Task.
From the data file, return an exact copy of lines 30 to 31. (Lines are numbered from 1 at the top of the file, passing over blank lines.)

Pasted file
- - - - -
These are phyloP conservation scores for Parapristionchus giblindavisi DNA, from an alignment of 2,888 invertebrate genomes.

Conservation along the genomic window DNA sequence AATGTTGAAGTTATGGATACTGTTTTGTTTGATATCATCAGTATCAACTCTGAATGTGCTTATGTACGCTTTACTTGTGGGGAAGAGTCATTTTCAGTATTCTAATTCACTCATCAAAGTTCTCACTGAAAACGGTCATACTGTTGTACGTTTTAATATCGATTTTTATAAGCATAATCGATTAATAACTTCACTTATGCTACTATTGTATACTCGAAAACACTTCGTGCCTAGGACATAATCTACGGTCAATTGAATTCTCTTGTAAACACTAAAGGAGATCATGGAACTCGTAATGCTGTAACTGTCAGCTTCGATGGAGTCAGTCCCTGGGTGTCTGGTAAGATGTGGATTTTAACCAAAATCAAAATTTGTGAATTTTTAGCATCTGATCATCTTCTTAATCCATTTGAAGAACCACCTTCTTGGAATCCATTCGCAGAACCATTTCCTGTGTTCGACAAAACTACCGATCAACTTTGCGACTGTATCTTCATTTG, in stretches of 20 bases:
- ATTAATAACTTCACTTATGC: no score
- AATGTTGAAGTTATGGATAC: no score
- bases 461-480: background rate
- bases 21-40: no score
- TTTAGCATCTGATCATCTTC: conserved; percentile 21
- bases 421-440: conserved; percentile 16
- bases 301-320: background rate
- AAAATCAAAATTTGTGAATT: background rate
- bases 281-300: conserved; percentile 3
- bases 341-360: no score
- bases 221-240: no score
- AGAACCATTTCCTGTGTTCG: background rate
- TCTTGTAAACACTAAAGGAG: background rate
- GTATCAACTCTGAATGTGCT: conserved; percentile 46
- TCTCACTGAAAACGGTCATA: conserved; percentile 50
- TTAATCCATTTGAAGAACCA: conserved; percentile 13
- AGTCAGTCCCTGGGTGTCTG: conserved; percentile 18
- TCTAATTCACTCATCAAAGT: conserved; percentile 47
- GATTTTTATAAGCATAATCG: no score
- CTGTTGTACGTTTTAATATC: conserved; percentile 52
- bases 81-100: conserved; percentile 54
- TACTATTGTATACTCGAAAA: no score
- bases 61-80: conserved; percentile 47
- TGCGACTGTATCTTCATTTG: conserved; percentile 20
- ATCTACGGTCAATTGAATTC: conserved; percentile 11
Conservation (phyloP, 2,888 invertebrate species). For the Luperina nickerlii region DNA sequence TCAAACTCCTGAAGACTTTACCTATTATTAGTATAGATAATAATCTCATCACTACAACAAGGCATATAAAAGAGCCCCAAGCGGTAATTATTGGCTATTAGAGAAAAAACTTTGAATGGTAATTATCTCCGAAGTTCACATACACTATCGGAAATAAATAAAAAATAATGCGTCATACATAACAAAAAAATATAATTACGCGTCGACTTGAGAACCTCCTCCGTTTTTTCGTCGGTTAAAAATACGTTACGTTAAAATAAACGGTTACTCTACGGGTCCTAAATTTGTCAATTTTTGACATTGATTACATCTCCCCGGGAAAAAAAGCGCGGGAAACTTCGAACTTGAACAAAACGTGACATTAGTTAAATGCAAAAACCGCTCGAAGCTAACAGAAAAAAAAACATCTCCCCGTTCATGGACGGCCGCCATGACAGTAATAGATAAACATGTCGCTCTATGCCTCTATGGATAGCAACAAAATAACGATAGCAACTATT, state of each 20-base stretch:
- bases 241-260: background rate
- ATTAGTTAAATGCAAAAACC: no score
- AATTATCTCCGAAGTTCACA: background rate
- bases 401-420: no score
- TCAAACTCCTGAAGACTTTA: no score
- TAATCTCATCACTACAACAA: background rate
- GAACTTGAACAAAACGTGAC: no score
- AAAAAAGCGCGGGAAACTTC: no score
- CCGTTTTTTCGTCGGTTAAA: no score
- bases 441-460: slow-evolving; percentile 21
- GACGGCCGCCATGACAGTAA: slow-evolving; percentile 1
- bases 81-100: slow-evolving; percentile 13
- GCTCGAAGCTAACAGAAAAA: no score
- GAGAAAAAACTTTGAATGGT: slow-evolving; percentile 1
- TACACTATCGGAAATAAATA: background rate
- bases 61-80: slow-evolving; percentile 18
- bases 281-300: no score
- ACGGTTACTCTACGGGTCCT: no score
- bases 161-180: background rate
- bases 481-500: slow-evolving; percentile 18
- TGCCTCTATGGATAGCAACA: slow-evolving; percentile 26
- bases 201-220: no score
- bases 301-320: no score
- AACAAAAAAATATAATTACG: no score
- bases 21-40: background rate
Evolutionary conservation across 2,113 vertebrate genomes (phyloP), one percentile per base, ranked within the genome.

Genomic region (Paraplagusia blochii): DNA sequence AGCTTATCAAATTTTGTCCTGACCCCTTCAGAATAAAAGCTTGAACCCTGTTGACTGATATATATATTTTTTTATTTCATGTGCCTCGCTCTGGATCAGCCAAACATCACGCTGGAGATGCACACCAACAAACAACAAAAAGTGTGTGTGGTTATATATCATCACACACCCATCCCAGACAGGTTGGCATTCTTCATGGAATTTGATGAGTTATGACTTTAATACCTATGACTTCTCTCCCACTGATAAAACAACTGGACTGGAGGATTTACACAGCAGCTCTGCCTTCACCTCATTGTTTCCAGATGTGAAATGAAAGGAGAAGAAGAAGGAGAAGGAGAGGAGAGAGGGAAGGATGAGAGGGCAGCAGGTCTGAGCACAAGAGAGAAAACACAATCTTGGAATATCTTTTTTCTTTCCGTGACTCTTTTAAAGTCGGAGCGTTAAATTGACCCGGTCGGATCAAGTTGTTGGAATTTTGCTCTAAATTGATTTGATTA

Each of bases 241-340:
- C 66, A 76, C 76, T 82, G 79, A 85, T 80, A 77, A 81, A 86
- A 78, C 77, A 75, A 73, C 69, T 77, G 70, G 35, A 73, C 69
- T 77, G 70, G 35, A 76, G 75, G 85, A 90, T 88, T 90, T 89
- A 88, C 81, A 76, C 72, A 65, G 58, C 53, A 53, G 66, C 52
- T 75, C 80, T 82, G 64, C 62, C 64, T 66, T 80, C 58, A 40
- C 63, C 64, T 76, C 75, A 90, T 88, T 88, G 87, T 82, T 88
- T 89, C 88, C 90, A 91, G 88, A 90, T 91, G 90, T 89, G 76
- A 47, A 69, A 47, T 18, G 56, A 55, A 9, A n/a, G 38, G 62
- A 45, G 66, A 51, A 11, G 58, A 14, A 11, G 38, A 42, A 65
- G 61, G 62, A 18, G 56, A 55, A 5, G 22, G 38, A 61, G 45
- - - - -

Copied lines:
- ATTAGTTAAATGCAAAAACC: no score
- AATTATCTCCGAAGTTCACA: background rate